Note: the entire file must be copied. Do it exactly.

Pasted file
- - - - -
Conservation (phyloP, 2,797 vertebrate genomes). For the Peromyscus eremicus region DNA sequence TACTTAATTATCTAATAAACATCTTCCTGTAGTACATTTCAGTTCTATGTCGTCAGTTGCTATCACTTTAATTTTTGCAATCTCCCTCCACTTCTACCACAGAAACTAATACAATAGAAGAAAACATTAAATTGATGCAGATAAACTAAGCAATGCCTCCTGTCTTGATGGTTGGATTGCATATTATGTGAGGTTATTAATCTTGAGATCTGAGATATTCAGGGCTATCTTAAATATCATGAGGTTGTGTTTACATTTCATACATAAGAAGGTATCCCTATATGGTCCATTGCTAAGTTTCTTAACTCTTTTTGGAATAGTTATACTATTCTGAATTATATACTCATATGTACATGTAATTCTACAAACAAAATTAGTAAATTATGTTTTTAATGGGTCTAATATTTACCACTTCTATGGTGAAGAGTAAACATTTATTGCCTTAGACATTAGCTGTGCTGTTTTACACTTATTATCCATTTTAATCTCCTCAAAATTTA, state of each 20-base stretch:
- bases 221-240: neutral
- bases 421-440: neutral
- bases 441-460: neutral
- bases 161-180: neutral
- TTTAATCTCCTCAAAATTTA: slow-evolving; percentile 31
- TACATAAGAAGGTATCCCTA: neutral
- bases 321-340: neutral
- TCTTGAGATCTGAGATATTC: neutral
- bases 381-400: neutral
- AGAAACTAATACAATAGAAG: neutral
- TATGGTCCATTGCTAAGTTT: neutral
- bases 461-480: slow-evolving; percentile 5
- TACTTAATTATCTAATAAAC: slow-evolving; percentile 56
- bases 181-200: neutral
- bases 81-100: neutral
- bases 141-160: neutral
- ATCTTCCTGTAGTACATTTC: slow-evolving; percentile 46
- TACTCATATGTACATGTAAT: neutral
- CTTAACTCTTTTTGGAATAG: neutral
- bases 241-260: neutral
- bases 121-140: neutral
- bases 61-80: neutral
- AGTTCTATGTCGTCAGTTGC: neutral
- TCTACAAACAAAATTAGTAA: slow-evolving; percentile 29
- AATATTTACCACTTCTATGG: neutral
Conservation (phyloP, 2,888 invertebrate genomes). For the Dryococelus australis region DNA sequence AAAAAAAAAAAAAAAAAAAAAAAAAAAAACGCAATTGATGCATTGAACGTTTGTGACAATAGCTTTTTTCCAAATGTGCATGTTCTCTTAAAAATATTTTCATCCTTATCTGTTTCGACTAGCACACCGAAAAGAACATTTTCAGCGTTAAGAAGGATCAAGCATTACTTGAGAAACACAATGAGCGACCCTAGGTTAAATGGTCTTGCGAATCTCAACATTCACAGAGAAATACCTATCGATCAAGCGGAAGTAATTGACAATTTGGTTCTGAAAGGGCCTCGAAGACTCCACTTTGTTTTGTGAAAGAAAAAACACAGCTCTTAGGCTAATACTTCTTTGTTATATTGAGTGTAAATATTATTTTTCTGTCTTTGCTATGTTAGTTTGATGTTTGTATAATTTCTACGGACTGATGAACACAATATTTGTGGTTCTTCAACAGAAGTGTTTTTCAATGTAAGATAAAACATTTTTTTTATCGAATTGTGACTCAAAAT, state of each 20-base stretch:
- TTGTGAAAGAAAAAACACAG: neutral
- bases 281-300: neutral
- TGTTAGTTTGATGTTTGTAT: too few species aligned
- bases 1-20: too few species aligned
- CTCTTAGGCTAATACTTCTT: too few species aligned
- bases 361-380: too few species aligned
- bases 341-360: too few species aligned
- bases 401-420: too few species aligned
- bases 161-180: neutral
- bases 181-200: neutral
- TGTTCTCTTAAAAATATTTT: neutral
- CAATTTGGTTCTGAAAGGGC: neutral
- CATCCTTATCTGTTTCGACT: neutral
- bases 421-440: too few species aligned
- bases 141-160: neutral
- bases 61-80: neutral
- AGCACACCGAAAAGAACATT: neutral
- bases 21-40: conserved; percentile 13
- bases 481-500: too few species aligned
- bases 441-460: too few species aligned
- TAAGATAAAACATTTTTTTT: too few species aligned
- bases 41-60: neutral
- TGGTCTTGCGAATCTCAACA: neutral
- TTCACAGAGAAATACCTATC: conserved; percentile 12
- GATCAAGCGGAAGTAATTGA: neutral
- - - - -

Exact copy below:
Conservation (phyloP, 2,797 vertebrate genomes). For the Peromyscus eremicus region DNA sequence TACTTAATTATCTAATAAACATCTTCCTGTAGTACATTTCAGTTCTATGTCGTCAGTTGCTATCACTTTAATTTTTGCAATCTCCCTCCACTTCTACCACAGAAACTAATACAATAGAAGAAAACATTAAATTGATGCAGATAAACTAAGCAATGCCTCCTGTCTTGATGGTTGGATTGCATATTATGTGAGGTTATTAATCTTGAGATCTGAGATATTCAGGGCTATCTTAAATATCATGAGGTTGTGTTTACATTTCATACATAAGAAGGTATCCCTATATGGTCCATTGCTAAGTTTCTTAACTCTTTTTGGAATAGTTATACTATTCTGAATTATATACTCATATGTACATGTAATTCTACAAACAAAATTAGTAAATTATGTTTTTAATGGGTCTAATATTTACCACTTCTATGGTGAAGAGTAAACATTTATTGCCTTAGACATTAGCTGTGCTGTTTTACACTTATTATCCATTTTAATCTCCTCAAAATTTA, state of each 20-base stretch:
- bases 221-240: neutral
- bases 421-440: neutral
- bases 441-460: neutral
- bases 161-180: neutral
- TTTAATCTCCTCAAAATTTA: slow-evolving; percentile 31
- TACATAAGAAGGTATCCCTA: neutral
- bases 321-340: neutral
- TCTTGAGATCTGAGATATTC: neutral
- bases 381-400: neutral
- AGAAACTAATACAATAGAAG: neutral
- TATGGTCCATTGCTAAGTTT: neutral
- bases 461-480: slow-evolving; percentile 5
- TACTTAATTATCTAATAAAC: slow-evolving; percentile 56
- bases 181-200: neutral
- bases 81-100: neutral
- bases 141-160: neutral
- ATCTTCCTGTAGTACATTTC: slow-evolving; percentile 46
- TACTCATATGTACATGTAAT: neutral
- CTTAACTCTTTTTGGAATAG: neutral
- bases 241-260: neutral
- bases 121-140: neutral
- bases 61-80: neutral
- AGTTCTATGTCGTCAGTTGC: neutral
- TCTACAAACAAAATTAGTAA: slow-evolving; percentile 29
- AATATTTACCACTTCTATGG: neutral
Conservation (phyloP, 2,888 invertebrate genomes). For the Dryococelus australis region DNA sequence AAAAAAAAAAAAAAAAAAAAAAAAAAAAACGCAATTGATGCATTGAACGTTTGTGACAATAGCTTTTTTCCAAATGTGCATGTTCTCTTAAAAATATTTTCATCCTTATCTGTTTCGACTAGCACACCGAAAAGAACATTTTCAGCGTTAAGAAGGATCAAGCATTACTTGAGAAACACAATGAGCGACCCTAGGTTAAATGGTCTTGCGAATCTCAACATTCACAGAGAAATACCTATCGATCAAGCGGAAGTAATTGACAATTTGGTTCTGAAAGGGCCTCGAAGACTCCACTTTGTTTTGTGAAAGAAAAAACACAGCTCTTAGGCTAATACTTCTTTGTTATATTGAGTGTAAATATTATTTTTCTGTCTTTGCTATGTTAGTTTGATGTTTGTATAATTTCTACGGACTGATGAACACAATATTTGTGGTTCTTCAACAGAAGTGTTTTTCAATGTAAGATAAAACATTTTTTTTATCGAATTGTGACTCAAAAT, state of each 20-base stretch:
- TTGTGAAAGAAAAAACACAG: neutral
- bases 281-300: neutral
- TGTTAGTTTGATGTTTGTAT: too few species aligned
- bases 1-20: too few species aligned
- CTCTTAGGCTAATACTTCTT: too few species aligned
- bases 361-380: too few species aligned
- bases 341-360: too few species aligned
- bases 401-420: too few species aligned
- bases 161-180: neutral
- bases 181-200: neutral
- TGTTCTCTTAAAAATATTTT: neutral
- CAATTTGGTTCTGAAAGGGC: neutral
- CATCCTTATCTGTTTCGACT: neutral
- bases 421-440: too few species aligned
- bases 141-160: neutral
- bases 61-80: neutral
- AGCACACCGAAAAGAACATT: neutral
- bases 21-40: conserved; percentile 13
- bases 481-500: too few species aligned
- bases 441-460: too few species aligned
- TAAGATAAAACATTTTTTTT: too few species aligned
- bases 41-60: neutral
- TGGTCTTGCGAATCTCAACA: neutral
- TTCACAGAGAAATACCTATC: conserved; percentile 12
- GATCAAGCGGAAGTAATTGA: neutral